As to why the sand grains just a short way out at sea might be of a remotely smaller size than what once made up our famed beaches begs hypothesizing. I’ll do the guessacious honors by theorizing that hundreds of years of serious windage and erosion have sent the finer beach sand packing – either blown seaward by winter west winds or possibly carried eastward as suspended particulates in stormy seas. At the same time, the beefier grains, though only minimally so, hold firmer to the shoreline.

So, might the lighter granularity lead to more rapid erosion? To some degree. The finer-grained pumped-in sand will surely be erosionally fast-tracked, mainly seaward and southward – or onto beach entrances. The heftier grains of sand in the pumped-in mix will hold in-place, much the way LBI’s older and beloved sugar sand was naturally sorted through. Exactly how much of the man-placed sand qualifies as beefier? That’s blowing in the wind.

BASS POACHERS RUNNING RAMPANT: I just got the latest reports from NJ Division of Fish and Wildlife’s Bureau of Law Enforcement, showing monthly policing activities between Sept. 21 and Oct. 20. Below is a sampling of fishing-related busts.

In early September, Detective Moscatiello and CPO Woerner, acting on a tip, conducted an overnight patrol along the Manasquan River. They had been alerted to ongoing night-fishing activities of three men routinely fishing atop a famed railroad trestle over the river. They quickly got quite the investigative eyeful, spotting the men harvesting striped bass, left and right. I believe that’s a no-no in NJ – for folks of any ethnic background. After observing long and hard, the officers made their move.

Per the official report, “Two of the fishermen packed up and made their way back to their vehicle where the officers were waiting to inspect their catch. Upon inspection, the two fishermen were found to be in possession of 31 undersized striped bass.”

The third fisherman was then nabbed on the tracks. He had 15 undersized striped bass, bringing the total bust tally to 46 undersized striped bass. They were issued court-mandatory summonses for possession of undersized and over-limit striped bass.

Now, to a reality-math sandwich. What are the odds this was the first and only night of poaching for these three, i.e. how many bass had these men likely taken on previous nights – maybe previous months, even years?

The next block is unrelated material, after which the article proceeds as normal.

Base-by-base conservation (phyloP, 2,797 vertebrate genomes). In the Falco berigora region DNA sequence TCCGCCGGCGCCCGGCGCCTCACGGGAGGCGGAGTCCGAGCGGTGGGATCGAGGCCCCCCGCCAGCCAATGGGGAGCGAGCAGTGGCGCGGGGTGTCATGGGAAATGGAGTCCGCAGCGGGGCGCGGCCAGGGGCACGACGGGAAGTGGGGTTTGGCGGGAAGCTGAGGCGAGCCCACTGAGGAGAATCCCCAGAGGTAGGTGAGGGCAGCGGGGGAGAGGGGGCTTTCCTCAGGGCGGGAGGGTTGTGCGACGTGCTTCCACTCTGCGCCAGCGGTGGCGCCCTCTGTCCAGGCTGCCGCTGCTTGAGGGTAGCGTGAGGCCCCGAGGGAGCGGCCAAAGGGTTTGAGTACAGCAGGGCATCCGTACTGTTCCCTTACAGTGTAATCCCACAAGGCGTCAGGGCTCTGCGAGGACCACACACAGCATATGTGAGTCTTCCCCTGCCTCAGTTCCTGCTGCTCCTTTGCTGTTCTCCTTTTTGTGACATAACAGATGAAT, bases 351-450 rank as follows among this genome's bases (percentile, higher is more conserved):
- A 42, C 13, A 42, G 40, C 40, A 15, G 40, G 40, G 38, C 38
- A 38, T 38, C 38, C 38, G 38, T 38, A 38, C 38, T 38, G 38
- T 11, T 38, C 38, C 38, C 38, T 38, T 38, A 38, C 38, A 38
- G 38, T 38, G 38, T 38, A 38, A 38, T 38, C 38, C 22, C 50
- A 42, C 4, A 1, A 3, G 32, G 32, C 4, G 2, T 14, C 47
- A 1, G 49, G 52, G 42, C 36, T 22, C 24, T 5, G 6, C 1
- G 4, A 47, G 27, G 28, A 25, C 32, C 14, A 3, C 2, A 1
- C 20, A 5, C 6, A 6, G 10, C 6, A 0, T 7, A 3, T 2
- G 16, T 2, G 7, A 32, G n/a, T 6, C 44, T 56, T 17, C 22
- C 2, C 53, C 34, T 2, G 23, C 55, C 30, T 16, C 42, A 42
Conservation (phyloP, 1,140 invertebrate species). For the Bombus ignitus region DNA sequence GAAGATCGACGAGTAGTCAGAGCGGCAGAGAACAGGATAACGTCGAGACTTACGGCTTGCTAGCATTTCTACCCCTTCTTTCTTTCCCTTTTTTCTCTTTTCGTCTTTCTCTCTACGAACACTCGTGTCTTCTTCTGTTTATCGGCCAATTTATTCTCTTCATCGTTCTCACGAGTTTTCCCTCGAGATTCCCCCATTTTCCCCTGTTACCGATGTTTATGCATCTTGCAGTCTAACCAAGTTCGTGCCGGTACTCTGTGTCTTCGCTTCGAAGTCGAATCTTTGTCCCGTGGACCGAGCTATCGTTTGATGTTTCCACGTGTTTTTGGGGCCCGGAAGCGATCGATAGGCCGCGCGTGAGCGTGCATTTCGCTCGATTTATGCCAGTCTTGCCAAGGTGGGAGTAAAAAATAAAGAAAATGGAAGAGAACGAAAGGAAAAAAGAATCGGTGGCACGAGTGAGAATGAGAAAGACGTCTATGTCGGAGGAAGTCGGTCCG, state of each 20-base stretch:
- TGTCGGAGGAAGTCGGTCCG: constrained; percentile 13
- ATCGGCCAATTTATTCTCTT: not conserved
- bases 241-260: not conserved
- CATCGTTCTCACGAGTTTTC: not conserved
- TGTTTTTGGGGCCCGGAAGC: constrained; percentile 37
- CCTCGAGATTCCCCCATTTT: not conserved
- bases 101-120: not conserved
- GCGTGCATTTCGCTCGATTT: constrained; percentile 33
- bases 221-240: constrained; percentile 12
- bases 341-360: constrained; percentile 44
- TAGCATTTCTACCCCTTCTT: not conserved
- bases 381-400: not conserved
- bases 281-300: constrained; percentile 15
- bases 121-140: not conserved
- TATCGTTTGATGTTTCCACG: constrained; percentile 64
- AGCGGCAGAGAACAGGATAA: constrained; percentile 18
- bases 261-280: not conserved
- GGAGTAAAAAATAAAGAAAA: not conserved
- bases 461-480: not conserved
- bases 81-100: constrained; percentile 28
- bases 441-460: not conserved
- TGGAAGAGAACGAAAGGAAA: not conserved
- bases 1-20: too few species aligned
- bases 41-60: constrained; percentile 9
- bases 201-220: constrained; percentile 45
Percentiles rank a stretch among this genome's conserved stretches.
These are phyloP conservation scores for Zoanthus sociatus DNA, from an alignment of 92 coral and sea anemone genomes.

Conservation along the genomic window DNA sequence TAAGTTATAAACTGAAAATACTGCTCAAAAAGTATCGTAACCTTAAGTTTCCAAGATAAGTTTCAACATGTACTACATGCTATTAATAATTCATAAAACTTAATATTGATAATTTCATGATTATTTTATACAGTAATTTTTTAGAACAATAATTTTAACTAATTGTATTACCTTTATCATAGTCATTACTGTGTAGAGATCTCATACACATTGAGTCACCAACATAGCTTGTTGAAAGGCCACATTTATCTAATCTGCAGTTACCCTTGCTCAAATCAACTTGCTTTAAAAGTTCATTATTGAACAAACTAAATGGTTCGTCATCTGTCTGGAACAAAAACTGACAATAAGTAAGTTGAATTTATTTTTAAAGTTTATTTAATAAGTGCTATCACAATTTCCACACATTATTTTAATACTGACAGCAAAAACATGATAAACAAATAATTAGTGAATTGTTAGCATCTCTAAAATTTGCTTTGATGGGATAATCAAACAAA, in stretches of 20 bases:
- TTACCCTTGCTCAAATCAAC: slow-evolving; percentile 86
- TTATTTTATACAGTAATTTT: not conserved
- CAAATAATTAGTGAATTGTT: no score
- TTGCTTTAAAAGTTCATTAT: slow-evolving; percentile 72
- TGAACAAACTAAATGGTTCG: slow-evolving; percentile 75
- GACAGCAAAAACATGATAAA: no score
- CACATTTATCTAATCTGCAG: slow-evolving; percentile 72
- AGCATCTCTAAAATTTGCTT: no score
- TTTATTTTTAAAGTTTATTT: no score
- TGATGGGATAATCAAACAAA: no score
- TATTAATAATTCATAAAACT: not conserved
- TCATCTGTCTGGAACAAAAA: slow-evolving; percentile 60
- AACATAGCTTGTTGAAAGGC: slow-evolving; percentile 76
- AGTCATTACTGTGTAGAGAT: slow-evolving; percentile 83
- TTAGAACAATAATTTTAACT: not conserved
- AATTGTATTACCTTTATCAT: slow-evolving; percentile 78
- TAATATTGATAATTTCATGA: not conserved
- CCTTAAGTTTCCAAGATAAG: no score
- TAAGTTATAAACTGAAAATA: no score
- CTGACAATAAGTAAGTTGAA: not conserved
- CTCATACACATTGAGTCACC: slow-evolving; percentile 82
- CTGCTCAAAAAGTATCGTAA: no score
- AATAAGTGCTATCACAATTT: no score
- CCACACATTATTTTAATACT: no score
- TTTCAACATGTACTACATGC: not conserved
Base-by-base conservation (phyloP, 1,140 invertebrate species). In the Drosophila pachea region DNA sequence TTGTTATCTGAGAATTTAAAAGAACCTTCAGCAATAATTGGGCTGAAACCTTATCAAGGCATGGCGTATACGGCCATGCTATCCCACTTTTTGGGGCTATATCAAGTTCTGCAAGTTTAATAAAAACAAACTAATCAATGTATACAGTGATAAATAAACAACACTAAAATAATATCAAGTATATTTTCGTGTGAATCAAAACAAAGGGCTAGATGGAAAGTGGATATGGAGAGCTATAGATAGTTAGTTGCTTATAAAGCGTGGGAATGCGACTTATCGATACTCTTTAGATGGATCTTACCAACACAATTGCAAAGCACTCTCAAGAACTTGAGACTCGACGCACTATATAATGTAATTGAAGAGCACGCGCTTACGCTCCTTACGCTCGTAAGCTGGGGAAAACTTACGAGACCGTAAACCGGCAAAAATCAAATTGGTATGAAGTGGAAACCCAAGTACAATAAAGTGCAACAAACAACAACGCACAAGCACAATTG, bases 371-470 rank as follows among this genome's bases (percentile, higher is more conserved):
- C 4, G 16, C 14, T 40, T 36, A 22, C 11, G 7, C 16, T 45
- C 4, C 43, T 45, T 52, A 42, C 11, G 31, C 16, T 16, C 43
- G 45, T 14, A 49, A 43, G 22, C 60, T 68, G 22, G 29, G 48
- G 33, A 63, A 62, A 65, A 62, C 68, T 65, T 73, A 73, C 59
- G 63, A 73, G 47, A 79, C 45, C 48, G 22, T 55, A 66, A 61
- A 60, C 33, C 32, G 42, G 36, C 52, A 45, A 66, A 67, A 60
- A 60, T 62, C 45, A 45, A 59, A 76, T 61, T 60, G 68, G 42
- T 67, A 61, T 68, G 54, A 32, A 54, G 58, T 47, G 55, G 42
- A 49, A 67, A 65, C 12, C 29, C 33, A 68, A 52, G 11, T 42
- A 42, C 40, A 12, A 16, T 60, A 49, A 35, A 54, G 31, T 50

But the reports have only begun.

On the morning of Oct. 13, CPOs Klitz and Woerner responded to yet another complaint. This one had to do with anglers under the Victory Bridge in Perth Amboy. “The officers quickly set up surveillance of the suspects and within a very short time were able to make their inspections. Upon inspection, the men were found to be in possession of 16 striped bass in total, all of which were undersized. Summonses for possession of undersized and over-limit striped bass were issued.”

Oh, but there’s more. A biggy bust took place in Downe Township, Cumberland County, where female CPO Shepherd surveilled a fisherman at a site famed for smaller striped bass. “She observed the individual catch and retain three undersized striped bass before she conducted an inspection. The fisherman was found to be in possession of 10 undersized striped bass, one undersized black drum, and three undersized black sea bass.” His excuse? The fisherman told the officer he thought they were all perch.

The Shephard bust soon got bigger, weirder and worse. “While walking back to her patrol vehicle to issue summonses, CPO Shepherd heard repeated scratching coming from the bed of the fisherman’s truck. Upon inspection of the buckets in the bed of the truck, she found an additional undersized striped bass and a live diamondback terrapin.” I wonder if the fisherman thought the terrapin was also a perch, you know, one with legs. Summonses were issued … as if.

Another notable bust came about when Detective Harp observed an “elderly female” – walker resting nearby – fishing from a boardwalk. “As she caught undersized tautog, she wrapped them in plastic bags and placed them in a compartment under the seat of the walking aid … “Upon inspection, she denied catching any fish, and offered her bucket for inspection before Detective Harp asked her to remove the fish from her walker.” Busted, granny.

The whole hide-a-fish scam reared up again when CPO Meyer and Detective Harp apprehended a fisherman who was seen catching undersized tautog, then slipping them into a cleverly prepared liner of his coat. “Upon inspection the fishermen denied having caught any fish, until the officers asked him to remove his coat.”

Another quickie: “On Friday, September 28, 2018, CPO Driscoll observed three fishermen along the Newark Bay in Bayonne. An inspection of the group’s catch as they left the area revealed that one of the fishermen was in possession of four undersize striped bass.”

Whenever I read these reports, I must give immense credit to the understaffed FGW/CPO officers who must cover huge areas. Still, funding for these officers is always sketchy at the state level.

I’ll now venture an educated guess that virtually all those illegal fish – along with dozens more in other busts I haven’t included – were essentially sold before they were even caught. It’s part of what amounts to an illegal, loosely-organized, catch-and-sell ring. I’ve been told that the profit margin for many of these poachers – when selling illegal striped bass and highly-prized (among Asians) tog – is so great that any fines are laughably insignificant. The punishments serve as no deterrent whatsoever. OK, so maybe there are some nasty fines leveled on certain violators but, as noted, they are minuscule in a big-picture fish-theft vein.

If you think I might be wrongly using the term “poaching” – which has more of hunting feel to it – NJDEP's definition: “POACHING is the illegal taking of wildlife, game or fish, trespassing while taking wildlife, littering or the employment of any means to gain an unfair advantage over other users of the state’s precious wildlife resources.”